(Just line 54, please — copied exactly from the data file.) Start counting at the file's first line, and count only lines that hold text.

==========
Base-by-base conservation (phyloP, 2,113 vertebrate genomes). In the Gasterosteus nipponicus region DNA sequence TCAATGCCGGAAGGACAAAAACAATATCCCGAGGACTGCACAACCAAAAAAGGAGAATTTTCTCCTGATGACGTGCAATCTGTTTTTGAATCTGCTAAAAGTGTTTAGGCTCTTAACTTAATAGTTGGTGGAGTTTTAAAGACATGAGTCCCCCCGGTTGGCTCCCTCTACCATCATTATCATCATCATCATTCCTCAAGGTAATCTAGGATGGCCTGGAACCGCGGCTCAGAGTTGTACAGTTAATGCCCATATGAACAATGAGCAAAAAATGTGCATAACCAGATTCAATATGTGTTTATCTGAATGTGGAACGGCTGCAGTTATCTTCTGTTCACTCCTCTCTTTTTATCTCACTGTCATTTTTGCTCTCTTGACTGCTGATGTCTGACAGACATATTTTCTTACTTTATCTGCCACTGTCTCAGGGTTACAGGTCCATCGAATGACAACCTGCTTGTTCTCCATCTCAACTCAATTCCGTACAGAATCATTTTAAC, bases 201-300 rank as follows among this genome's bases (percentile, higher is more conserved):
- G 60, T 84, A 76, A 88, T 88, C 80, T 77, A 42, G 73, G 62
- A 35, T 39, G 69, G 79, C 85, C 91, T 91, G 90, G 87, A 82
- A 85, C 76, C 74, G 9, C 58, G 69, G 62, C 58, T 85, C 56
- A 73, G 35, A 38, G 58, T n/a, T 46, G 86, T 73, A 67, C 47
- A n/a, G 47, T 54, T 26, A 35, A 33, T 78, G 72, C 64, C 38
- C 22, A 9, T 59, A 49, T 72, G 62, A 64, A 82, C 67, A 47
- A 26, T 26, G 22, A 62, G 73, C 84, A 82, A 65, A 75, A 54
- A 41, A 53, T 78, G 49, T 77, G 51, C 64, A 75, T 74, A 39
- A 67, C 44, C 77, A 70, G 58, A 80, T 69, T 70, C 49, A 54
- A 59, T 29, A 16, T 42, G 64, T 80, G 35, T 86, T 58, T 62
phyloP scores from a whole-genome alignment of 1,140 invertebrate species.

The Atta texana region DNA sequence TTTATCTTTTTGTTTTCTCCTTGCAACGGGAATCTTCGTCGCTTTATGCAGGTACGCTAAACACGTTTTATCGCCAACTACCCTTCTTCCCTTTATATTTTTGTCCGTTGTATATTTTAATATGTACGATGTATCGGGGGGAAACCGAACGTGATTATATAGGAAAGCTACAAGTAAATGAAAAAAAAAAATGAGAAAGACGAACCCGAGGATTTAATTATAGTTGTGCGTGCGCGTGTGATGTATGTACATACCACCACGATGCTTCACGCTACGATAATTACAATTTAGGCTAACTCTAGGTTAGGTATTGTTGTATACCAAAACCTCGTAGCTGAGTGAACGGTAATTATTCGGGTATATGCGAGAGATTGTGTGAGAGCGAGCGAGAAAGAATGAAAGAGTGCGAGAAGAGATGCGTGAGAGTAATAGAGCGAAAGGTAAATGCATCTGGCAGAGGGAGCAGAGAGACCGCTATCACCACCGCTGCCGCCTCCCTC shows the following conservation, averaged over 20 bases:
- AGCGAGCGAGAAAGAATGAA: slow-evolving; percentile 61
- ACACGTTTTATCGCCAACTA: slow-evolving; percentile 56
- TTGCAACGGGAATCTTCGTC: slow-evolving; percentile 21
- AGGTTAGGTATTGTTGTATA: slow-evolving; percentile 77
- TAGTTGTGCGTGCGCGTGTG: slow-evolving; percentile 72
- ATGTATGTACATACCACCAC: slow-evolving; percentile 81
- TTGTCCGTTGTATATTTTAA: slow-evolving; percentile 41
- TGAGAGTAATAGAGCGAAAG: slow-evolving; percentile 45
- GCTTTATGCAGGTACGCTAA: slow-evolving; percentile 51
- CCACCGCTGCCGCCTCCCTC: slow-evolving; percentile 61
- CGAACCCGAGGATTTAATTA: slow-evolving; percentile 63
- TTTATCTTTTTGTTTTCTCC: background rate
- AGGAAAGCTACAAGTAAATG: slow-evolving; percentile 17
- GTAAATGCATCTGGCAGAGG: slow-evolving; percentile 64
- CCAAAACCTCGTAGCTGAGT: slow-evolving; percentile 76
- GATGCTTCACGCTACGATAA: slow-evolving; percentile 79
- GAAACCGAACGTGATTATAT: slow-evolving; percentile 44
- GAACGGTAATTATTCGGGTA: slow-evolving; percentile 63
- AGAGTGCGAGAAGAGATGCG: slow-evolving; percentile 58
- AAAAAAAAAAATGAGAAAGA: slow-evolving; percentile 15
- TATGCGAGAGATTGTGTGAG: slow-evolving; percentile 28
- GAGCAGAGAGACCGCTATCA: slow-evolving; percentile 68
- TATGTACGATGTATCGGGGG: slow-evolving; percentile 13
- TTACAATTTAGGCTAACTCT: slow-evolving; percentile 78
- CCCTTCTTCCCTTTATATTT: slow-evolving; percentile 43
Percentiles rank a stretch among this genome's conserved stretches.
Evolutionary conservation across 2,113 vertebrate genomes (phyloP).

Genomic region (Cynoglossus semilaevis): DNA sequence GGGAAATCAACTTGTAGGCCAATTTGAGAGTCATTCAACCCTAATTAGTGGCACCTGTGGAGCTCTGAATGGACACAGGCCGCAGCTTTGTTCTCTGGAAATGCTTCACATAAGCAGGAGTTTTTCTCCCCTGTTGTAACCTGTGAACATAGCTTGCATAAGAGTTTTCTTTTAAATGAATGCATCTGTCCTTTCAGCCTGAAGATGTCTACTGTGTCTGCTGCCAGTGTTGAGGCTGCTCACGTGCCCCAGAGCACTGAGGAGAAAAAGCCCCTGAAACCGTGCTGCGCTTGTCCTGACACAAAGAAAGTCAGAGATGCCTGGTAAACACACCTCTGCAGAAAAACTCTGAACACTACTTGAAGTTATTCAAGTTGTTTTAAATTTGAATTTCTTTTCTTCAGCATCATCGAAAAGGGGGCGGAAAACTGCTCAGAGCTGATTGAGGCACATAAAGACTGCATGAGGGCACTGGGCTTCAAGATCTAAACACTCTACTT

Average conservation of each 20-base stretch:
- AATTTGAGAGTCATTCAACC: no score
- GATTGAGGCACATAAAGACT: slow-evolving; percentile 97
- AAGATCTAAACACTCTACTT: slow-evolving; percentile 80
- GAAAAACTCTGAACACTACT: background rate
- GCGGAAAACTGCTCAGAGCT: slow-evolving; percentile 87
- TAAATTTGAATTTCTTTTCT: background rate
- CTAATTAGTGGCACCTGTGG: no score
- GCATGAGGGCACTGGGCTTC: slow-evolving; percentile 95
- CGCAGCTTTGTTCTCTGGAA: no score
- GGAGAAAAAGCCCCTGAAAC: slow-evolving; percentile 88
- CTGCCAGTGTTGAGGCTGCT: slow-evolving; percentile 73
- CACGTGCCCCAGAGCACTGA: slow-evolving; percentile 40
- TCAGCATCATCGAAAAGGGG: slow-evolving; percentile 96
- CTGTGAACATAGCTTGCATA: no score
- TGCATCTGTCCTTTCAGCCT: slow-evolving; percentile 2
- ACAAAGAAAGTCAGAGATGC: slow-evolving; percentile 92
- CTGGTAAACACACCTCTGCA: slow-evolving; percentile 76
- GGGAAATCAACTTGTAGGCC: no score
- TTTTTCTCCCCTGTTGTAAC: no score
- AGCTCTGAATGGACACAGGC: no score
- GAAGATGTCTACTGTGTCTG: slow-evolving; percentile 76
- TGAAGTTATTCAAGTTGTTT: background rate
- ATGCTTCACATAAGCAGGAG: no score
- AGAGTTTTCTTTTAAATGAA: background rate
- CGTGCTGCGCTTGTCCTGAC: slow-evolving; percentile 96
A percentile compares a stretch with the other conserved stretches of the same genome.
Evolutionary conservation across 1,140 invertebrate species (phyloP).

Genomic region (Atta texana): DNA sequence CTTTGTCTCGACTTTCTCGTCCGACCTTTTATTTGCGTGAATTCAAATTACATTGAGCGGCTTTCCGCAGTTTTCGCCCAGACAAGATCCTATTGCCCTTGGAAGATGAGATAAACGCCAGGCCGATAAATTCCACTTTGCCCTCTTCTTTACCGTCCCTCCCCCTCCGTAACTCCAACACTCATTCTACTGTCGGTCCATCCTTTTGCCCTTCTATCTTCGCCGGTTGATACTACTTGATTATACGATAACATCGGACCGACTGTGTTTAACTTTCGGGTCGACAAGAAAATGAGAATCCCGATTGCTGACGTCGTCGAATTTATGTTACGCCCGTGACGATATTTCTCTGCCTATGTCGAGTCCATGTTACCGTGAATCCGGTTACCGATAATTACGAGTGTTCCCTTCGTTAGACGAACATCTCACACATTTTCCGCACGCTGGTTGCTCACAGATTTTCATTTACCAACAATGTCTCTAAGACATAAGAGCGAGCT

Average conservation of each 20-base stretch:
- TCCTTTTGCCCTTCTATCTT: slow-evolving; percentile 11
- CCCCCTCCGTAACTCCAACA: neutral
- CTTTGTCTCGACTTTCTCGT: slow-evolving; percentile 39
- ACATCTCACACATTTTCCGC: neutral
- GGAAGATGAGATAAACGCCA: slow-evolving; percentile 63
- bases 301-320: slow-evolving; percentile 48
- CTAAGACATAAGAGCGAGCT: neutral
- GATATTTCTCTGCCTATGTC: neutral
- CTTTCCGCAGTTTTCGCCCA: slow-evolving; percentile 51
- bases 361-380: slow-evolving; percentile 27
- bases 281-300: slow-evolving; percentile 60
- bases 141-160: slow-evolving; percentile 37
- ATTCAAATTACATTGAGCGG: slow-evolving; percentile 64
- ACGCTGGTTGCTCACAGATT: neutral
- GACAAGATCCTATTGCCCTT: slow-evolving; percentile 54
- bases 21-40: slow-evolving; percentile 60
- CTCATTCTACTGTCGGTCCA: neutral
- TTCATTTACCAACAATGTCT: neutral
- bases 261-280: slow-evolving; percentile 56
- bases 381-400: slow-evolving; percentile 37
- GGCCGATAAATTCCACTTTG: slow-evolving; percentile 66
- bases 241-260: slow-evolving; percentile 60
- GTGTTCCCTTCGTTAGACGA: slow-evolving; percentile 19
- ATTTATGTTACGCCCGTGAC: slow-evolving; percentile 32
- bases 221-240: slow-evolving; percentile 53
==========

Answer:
- CACGTGCCCCAGAGCACTGA: slow-evolving; percentile 40